I had an interesting conversation with a colleague the other day when she remarked that she finally “got the whole cloud computing thing” after having explored collaboration via Google Docs with most of her classes in 2010. She also observed that many of her students regardless of whether or not they were asked to use Google Docs were using it as the go-to word processor of choice, suggesting that I’d be happy about that given the huge press I had given this technology last year.
All of this got me thinking about whether it is indeed a good thing that students start to shift away from device-specific computing towards fully-enabled cloud computing. Specifically:
1. is the cloud “ready” – are there still substantial limitations to overcome?
2. is a “dependence” on Google Apps really any better or worse than a dependence on Word or Excel? and
3. to what extent are traditional “office” application competencies still important for kids when they leave school and to what extent does cloud computing genuinely facilitate the development of these?
I think the above questions are still largely unanswerable, given that software-as-a-service (SaaS) applications are increasing in sophistication and functionality on a daily basis. Comparing Google Docs to MS Word is still a process of comparing apples with pears because while both applications look similar, they function quite differently. Users of Google Docs accept the limited features of the application as a trade-off for the collaborative and web publishing potential as well as the accessibility of documents across devices and platforms. In the case of my colleague’s students, they were able to see that for their uses, less features were ok – a judgement call that they can make because of their understanding of the different technologies.
So, am I indeed happier if students default to Docs instead of Word? Maybe for the time being I am – given that there is still so much more to be understood about the affordances of the former while the latter seems like more or less familiar ground to most (for the time being). That said, I’m ultimately a true advocate for “the right tool for the right job,” and typically alternate between four main word processors in my own computing:
1. Open Office is my netbook’s usual office suite, where I’ll draft blog posts and reflections on the fly while traveling;
2. Pages is a clear winner for situations when I need to manipulate objects (images, diagrams etc.) within the document, for instance when the document is in fact a flyer, invitation, etc. Although this is possible on other word processors, Pages makes it very slick and easy with some darned good-looking templates to boot;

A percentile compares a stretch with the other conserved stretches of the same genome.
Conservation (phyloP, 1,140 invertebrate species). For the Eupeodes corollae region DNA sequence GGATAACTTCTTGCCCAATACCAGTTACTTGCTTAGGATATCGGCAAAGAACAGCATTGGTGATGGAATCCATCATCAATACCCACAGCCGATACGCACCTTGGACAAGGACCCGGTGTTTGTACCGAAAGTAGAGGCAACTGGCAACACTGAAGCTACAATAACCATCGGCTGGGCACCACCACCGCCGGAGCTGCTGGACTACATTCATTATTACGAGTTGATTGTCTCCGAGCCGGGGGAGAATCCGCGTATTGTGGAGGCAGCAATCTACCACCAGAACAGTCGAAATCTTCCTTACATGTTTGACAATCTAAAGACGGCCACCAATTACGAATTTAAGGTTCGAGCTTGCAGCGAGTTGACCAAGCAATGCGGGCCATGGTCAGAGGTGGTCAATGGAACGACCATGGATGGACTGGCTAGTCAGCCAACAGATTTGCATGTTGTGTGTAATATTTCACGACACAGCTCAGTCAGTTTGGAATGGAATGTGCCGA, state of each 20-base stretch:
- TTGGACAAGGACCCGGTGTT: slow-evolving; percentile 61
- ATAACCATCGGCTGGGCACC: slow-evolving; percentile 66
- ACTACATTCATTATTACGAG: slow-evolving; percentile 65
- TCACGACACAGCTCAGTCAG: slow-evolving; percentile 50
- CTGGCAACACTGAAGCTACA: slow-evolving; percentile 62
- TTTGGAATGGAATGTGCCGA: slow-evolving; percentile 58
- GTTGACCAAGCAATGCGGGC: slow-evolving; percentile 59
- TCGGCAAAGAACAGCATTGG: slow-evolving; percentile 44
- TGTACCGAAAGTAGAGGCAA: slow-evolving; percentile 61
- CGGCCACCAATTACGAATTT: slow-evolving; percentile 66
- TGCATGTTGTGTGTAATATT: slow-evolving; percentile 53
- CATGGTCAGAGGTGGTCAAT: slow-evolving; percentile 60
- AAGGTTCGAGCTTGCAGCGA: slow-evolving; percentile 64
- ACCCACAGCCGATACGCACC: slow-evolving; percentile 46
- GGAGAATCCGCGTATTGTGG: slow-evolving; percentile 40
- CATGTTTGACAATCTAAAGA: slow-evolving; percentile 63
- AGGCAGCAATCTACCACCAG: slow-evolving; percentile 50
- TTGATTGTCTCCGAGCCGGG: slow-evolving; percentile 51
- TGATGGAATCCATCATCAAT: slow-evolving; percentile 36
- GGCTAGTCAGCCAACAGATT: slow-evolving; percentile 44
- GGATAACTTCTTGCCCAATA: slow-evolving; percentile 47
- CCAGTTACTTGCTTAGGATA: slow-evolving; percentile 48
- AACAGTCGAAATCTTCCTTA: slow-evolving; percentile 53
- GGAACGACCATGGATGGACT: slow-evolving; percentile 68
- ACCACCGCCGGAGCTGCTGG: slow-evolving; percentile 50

3. Word is the stalwart format for compatibility across Mac and PC platforms (as well as being easily opened and saved within all of the word processors listed here). Even if I don’t use Word to type the document, I’ll always save in this format as soon as I know that I need to pass the file onto a colleague; and of course
4. Google Docs, the application that I “promote” the most, because of its zero cost to the end user, portability across devices and platforms, the ease with which a document can be published to the web and, most importantly, the capacity for real-time collaboration. Since I feel that web publication and collaborative writing are two vastly untapped resources in education, I think that there’s still much more promotion necessary, even if I do end up looking like a Google poster child (disclosure: although I’ve already been accused several times of being on Apple’s payroll and – though it would be nice if I were – I am yet to receive any income from either Apple or Google – or Microsoft for that matter!).
In the end, the trick is about knowing what the best technology for the job at hand is and making the right choice – this is what we need to teach our kids if they’re going to thrive in the new decade. In order for this to happen, students need to try out a range of technologies (which just may involve, although will not be limited to, using four Word processors). Knowing each technology back to front is not important, but understanding the functionality – as well as the limitations – is. Further to this, when our kids can confidently use a wide range of software – both proprietary and open source – we send a powerful message to the big players: they need to compete and innovate for us, not the other way around.
So Apple, Microsoft and Google, if you’re listening – we don’t depend on any one of you any more. You depend on us, so keep things innovative, open and accessible!